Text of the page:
last film about a brother, a famous writer, and sister, recently
divorced, both undergoing crisis of identity. 1984 (141m. Color)
Stars Gena Rowlands and John Cassavetes.
This is Cassavetes'
richest and most complex film, and the most painful to watch of
all his films (meaning almost unbearable). In her final performance
as the trademark Cassavetes crazy lady, Rowlands embodies the spirit
of romantic, self-sacrificing love in a world where such devotion
is neither honored nor wanted. Cassavetes is her alter ego, an almost
Satanic figure symbolizing nihilistic self-gratification. Cassavetes'
parting message to us: don't you be either of these people. -Anne
He says also: while caught
in a love stream, you may end drowned but the energy that goes with
it is worth the journey. we have strong feelings for both of them,
and somehow the idea that being any of them could be wrong and being
both of them some kind of an achievement.
Anybody who has ever loved
someone so desperately that they felt so stupid, proud, and confused
knows what John meant by Love Streams. Can you even imagine
how hard it was for him and Gena to even contiplate the end - after
thirty years. No one has ever truly 'captured' what love can be and
is and is not than John Cassavetes. Can you even imagine being loved
through, with, in a stream? I wish I had had the chance to meet them.
See all his movies -they will touch you in the most painful, frustrating,
and elating ways - ways you can never imagine. - KEM
For each seemingly reprehensible
act (abandoning a son, striking a wife) only the is represented,
is no isolated malice or evil present. Everyone has a humanity in
the film, no characters are left to suffer as cyphers. How many directors
could resist passing judgement on the stepfather or Seymour Cassell's
character? Their biggest crimes are shown to be humanely stupid.
more smaller reflections: I thought hawling a stubborn goat in out
of the storm was a very Greek depiction of male tenderness; and do
the final scenes in the storm make anyone else recast Cassavettes
as Noah in his hat and smock coat?- Anthony Dolphin
I saw this film. I will
not forget this film. I will see this film, tomorrow.
john shows that we are
solid like rocks, his charcators can hurl themselves into such emotionally
tumultous situations. But love, our spirituality is water - something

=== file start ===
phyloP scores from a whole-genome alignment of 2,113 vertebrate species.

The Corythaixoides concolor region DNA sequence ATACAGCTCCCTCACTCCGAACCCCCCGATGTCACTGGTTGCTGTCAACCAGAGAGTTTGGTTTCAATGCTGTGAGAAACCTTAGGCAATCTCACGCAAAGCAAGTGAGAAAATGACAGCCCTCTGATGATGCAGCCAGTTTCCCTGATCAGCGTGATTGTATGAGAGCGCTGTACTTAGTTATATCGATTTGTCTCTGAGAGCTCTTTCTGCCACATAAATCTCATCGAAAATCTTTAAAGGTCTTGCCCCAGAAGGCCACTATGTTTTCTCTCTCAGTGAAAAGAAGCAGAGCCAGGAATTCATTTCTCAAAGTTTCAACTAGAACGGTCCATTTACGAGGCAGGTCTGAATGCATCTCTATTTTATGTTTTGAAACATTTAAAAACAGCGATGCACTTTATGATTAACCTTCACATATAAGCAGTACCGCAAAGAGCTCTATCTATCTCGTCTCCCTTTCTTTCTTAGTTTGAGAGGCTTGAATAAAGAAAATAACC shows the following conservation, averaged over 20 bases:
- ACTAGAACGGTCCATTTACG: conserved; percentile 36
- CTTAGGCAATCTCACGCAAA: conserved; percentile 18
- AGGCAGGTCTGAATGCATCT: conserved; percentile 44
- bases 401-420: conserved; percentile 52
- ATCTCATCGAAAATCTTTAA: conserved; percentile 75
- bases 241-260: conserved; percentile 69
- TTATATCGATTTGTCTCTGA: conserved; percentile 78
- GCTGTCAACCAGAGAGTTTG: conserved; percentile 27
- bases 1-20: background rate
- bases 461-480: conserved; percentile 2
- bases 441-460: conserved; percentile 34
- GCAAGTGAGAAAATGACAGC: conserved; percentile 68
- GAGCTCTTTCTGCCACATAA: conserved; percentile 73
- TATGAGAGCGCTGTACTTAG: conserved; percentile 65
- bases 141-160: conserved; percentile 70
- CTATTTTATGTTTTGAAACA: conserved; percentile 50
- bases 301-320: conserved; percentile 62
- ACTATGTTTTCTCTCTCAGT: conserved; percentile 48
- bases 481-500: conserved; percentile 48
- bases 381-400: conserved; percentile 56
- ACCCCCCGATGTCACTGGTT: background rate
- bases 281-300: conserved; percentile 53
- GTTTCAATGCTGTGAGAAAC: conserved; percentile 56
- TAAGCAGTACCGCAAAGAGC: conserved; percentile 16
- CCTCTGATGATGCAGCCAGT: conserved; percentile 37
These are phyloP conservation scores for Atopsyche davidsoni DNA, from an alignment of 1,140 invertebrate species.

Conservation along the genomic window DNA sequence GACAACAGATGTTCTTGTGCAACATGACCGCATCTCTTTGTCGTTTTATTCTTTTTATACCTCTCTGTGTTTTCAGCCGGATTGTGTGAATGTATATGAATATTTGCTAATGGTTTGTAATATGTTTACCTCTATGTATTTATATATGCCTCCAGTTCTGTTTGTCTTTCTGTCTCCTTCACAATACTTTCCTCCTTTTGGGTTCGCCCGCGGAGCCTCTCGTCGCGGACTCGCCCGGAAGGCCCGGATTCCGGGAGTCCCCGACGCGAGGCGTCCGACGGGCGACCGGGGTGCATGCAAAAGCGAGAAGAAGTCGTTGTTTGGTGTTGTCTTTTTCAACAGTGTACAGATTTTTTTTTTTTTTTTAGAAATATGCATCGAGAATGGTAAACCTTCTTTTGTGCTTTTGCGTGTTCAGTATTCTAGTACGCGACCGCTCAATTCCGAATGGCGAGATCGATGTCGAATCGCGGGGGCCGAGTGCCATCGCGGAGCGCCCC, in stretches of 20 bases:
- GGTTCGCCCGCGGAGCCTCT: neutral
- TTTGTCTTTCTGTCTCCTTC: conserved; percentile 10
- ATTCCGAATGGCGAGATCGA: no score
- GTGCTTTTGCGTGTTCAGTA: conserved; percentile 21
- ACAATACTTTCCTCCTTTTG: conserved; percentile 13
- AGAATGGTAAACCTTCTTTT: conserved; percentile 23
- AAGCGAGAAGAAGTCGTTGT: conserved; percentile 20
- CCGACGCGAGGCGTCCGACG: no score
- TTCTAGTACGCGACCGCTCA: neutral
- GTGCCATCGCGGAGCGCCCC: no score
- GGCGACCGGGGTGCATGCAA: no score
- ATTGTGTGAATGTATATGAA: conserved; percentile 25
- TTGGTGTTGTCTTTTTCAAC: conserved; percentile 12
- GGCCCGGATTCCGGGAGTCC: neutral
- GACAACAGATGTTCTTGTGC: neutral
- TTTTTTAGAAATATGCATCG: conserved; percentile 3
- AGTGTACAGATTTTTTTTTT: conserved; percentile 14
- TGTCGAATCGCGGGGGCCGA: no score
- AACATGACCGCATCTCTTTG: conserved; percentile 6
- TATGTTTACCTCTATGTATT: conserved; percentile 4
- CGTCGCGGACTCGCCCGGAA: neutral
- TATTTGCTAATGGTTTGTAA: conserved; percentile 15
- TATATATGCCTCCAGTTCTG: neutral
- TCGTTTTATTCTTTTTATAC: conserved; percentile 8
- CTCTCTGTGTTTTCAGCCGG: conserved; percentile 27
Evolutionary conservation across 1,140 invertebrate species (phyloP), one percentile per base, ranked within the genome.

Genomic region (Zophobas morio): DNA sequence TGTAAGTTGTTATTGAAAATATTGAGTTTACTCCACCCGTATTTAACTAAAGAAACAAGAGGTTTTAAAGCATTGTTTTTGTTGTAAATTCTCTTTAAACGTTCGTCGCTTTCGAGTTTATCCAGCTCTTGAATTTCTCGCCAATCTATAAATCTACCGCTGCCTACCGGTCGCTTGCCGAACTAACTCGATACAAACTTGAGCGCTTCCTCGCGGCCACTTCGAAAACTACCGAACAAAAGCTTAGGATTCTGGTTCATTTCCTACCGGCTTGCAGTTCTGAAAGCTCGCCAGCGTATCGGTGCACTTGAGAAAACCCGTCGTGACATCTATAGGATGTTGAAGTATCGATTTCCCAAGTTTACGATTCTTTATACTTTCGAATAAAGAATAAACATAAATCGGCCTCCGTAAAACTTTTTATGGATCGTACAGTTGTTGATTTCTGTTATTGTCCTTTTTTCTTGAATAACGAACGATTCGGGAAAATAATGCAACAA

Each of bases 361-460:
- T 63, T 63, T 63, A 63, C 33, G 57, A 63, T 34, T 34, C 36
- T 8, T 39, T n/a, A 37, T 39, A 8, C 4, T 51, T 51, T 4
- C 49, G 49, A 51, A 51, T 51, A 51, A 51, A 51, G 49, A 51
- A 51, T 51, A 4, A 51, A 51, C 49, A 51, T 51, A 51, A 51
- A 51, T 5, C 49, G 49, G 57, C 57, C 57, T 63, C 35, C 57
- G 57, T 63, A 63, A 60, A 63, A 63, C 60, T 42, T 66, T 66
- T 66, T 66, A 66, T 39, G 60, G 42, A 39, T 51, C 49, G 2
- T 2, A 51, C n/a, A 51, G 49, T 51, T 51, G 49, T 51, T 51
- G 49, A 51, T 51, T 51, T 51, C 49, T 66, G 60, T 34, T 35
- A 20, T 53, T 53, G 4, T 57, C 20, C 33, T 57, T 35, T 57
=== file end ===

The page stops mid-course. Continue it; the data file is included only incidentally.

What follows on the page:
we can't get a handle or control. For me the film examines the differences
between different understandings of our world.- Felim Mac Dermott
I have only seen Love Streams
once, 15 years ago and I have yearned to view it again ever since.
i remember only one or two details from it. But the ugly crazy fun
thing that Cassavettes captured in most of his film efforts , in terms
of integrity superfreaks acting out their heartfelt and petty obsessions
right in front of each other and watching the characters be with each
act of selfishness and love, permenantly affected me. Life and films
are missing all that beauty. I hope to view this Masterpiece again
soon. Paolo Visentin
This was one of the first
"American Independent" films I remember seeing in its original theatrical
release, and I'm eternally grateful to the friend who dragged me kicking
and screaming to see it (it sounded dreadful to me, as described.)
Love Streams is one of those rare films that succeeds in expressing
verities about life and love that most of us feel are unexpressable,
but essential. Rowlands' characters musing about how Love Streams
continue even after the end of a relationship was, when I first saw
the movie as a very young man, an insight that both haunted and helped
me in later years. I'm sure we can all relate. Why then, are such
simple truths so rarely expressed with such naked honesty in American
films? One of the most frequent comments by lovers of Cassavetes'
ouvre is that his films are so "honest." Indeed, and that's why they'll
endure and continue to be rediscovered. When the movie was originally
released to VHS in the '80's, I rented it to show to some friends.
I was the only one remaining in the room by the end of the movie.
Nobody thought it was a poor film, rather, they were too disturbed
by its being "too close too home" for them to endure in the company
of others. Now that's effective art! (I think...) - Dean Estes
The picture of Gena Rowlands
unloading the taxi of its goats, sheep, and roosters, and Cassavetes
reaction, is one of the greatest moments in American film history.
I always think of the scene
where Cassavetes is drunk, hysterically laughing, alone, watching
the storm through slide glass doors... This is how I always pictured
him reading reviews.
Never have two hearts broken
more quietly, more devastatingly. My favorite Cassavetes films...
and my first.
To get grasped from a distance.
That means a most perfect acting which reveals its sources: the body,
the spirit, the soul. And this the viewer gets as a present. Nothing
more is possible. Theo Thiesmeier
GO BACK BIBLIOGRAPHY